Salil Parekh

The intent with this device was to use changes in electromagnetic fields as an input, much like a theremin. With pattern recognition algorithms, or machine learning, the disturbances could be used to associate interactions with certain actions. For example, waving a hand across could be identified as a unique interactions.

The EMFController uses 8 antennas and a rotary encoder to track changes in the EMF around it and wirelessly sends data through UDP over WiFi. However, due to the chaotic nature of EMF disturbances, this device works slightly differently from other regular controllers or MIDI devices. The chaotic nature of EMF disturbances are a feature, not a bug. The intention is not to provide consistent or useful data all the time. Rather, it opens up the possibility of using this otherwise hidden spectrum as an input medium.

Although the controller can fairly consistently detect the presence of a human near it, it’s even better at detecting electric impulses, such as those emitted by AC current, at wall outlets or larger appliances. This is an affordance which can be used to great effect, especially with the use of custom devices built to emit these signals, or using the controller near these impulses.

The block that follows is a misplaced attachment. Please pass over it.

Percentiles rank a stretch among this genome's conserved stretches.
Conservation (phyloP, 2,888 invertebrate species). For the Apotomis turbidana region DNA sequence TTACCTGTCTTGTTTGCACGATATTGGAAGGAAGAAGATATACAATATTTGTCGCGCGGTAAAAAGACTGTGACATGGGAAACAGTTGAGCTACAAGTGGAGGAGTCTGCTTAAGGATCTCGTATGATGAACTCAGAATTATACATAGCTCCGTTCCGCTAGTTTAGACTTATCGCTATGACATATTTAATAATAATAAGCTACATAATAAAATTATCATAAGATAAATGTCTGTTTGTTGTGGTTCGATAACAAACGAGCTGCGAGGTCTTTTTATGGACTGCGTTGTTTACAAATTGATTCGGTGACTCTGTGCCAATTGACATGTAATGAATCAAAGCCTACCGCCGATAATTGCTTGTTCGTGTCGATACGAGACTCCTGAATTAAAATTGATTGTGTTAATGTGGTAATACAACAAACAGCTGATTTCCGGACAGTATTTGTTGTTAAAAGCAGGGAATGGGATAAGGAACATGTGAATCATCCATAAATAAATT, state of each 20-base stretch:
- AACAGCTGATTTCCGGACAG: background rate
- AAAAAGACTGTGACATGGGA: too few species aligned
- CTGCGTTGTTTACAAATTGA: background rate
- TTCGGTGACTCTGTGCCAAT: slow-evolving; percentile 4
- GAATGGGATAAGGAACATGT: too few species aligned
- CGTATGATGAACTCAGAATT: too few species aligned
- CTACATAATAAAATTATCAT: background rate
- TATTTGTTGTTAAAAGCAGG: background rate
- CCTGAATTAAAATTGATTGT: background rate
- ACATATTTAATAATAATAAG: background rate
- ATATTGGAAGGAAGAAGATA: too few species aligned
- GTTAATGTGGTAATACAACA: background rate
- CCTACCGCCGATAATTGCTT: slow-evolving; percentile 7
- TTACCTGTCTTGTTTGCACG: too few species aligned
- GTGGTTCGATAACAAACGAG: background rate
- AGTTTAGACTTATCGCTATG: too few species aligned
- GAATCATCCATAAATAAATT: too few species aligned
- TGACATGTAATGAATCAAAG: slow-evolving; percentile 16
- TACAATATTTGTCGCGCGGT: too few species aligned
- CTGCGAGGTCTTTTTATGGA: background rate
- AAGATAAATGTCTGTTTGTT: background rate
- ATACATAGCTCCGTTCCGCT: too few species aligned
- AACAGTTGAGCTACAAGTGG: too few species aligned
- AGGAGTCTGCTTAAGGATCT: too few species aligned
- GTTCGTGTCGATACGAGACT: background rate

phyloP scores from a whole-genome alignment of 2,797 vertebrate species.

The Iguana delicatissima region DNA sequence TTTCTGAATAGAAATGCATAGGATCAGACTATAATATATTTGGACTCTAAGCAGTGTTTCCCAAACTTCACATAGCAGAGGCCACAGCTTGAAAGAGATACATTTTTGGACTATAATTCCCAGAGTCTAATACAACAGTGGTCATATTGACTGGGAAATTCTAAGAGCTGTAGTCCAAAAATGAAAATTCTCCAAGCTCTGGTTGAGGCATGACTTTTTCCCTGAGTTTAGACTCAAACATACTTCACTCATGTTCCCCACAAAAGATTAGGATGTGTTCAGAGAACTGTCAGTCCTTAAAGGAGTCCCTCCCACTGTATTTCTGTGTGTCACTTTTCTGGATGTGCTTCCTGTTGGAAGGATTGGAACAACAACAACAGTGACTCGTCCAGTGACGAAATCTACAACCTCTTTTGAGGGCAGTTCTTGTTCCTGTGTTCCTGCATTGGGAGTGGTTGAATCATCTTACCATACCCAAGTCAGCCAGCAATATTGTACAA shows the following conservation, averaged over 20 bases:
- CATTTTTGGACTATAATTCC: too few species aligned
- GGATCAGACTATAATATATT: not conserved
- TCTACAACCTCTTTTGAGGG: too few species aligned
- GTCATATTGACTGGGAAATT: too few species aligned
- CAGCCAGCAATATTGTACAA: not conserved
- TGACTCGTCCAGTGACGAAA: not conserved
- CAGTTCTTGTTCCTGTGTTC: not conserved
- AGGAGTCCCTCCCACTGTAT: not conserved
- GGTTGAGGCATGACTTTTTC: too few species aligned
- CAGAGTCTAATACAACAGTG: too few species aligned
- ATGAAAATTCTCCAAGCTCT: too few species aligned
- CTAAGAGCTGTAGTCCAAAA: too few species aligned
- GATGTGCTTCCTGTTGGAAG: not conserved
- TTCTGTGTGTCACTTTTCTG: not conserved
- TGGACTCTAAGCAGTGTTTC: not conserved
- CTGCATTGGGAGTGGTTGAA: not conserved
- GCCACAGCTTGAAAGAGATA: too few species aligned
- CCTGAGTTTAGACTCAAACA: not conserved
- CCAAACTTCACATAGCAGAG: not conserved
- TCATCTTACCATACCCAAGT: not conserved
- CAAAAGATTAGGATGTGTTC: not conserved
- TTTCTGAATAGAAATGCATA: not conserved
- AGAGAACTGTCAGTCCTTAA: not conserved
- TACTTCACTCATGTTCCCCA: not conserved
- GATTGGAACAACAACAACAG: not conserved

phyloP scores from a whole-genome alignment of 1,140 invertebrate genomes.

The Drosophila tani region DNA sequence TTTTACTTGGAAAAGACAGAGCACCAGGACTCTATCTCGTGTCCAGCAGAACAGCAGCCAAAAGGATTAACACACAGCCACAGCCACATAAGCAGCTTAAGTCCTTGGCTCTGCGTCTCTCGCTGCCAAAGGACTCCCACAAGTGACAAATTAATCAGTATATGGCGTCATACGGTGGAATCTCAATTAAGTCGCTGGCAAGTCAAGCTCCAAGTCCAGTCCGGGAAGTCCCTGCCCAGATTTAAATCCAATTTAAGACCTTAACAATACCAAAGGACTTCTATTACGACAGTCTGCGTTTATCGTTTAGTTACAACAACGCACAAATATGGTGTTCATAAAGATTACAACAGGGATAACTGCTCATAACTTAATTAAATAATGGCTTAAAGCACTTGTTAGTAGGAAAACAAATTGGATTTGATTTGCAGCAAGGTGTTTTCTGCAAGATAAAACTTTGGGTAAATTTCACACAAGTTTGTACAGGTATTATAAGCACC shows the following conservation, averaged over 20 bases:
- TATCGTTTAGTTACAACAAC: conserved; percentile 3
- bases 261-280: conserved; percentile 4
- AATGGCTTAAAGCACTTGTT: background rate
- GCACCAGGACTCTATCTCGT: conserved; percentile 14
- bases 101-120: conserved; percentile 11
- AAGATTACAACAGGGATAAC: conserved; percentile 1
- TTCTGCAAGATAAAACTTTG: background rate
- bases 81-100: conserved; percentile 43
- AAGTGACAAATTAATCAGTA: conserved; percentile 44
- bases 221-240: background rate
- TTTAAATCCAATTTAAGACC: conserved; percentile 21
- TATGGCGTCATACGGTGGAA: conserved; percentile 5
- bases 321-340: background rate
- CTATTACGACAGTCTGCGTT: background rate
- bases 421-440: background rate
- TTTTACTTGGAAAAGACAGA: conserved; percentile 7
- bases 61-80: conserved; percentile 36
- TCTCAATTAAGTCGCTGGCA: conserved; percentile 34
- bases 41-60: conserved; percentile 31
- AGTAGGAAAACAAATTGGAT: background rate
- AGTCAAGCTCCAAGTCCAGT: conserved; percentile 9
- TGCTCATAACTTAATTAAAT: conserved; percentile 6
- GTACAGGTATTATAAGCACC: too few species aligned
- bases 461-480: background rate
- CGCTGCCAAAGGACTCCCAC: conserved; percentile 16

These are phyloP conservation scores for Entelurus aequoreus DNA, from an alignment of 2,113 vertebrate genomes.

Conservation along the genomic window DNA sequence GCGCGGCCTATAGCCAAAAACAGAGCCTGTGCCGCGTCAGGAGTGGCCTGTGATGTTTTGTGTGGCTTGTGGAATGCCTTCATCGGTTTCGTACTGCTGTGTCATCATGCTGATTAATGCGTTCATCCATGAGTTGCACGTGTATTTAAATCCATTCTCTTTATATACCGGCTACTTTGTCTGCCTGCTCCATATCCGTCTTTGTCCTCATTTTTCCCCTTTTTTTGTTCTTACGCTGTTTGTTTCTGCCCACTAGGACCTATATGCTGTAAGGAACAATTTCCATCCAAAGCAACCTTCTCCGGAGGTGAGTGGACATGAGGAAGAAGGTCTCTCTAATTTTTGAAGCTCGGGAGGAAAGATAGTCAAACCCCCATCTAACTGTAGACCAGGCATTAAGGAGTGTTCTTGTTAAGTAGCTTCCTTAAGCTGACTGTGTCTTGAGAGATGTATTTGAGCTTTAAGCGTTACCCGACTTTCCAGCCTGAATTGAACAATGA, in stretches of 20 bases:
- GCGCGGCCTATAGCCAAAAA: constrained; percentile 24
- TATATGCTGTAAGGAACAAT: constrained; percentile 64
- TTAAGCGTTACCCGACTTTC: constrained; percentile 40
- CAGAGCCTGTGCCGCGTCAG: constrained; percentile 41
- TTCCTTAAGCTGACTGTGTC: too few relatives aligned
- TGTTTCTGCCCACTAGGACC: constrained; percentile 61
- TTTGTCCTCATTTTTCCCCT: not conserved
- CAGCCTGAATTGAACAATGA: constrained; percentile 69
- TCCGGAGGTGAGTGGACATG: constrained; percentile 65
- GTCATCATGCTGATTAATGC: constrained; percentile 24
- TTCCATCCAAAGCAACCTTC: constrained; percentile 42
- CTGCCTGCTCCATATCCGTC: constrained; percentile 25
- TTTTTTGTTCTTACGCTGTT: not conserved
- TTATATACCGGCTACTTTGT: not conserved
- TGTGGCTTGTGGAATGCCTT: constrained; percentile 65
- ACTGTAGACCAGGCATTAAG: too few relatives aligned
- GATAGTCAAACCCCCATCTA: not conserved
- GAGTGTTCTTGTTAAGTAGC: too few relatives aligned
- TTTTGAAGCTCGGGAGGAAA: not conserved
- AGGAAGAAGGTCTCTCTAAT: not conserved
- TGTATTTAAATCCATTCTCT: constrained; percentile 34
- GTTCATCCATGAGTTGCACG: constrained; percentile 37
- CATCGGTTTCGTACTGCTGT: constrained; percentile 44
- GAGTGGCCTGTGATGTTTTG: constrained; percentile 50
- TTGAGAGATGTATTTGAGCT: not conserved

The inclusion of a rotary encoder is a useful one, as it allows for the inclusion of an ever expanding number of additional control variables. This is used to debug, and control the sensitivity of the antenna input. With further work, this can easily be used to control various input channels.

The LCD screen displays the control variables of the antenna and the rotary encoder which makes it possible to use controller without having to create a separate dashboard.

The antennas are shaped in a variety of different designs, which creates intercepts at all sorts of angles. The antennas hang loosely, with the intention of encouraging the user to change their form as required.

The controller is created with 2 white acrylic sheets with brass M3 spacers holding the structure together. The modular nature of the spacer heights allow for the creation of structural supports without having to create additional holes in the acrylic. The device also has a cutout for a speaker on the bottom, in the case that the user would like to expand the capabilities of the device. It uses 2xESP32s, a 16x02 LCD display, rotary encoder and a USB battery.

Rotary Encoder provides additional input

M3 Spacers hold the case together

Top-down view

Rotary Encoder and LCD 1602

Dual ESP32 Setup

Rotary Encoder, LCD, and USB Battery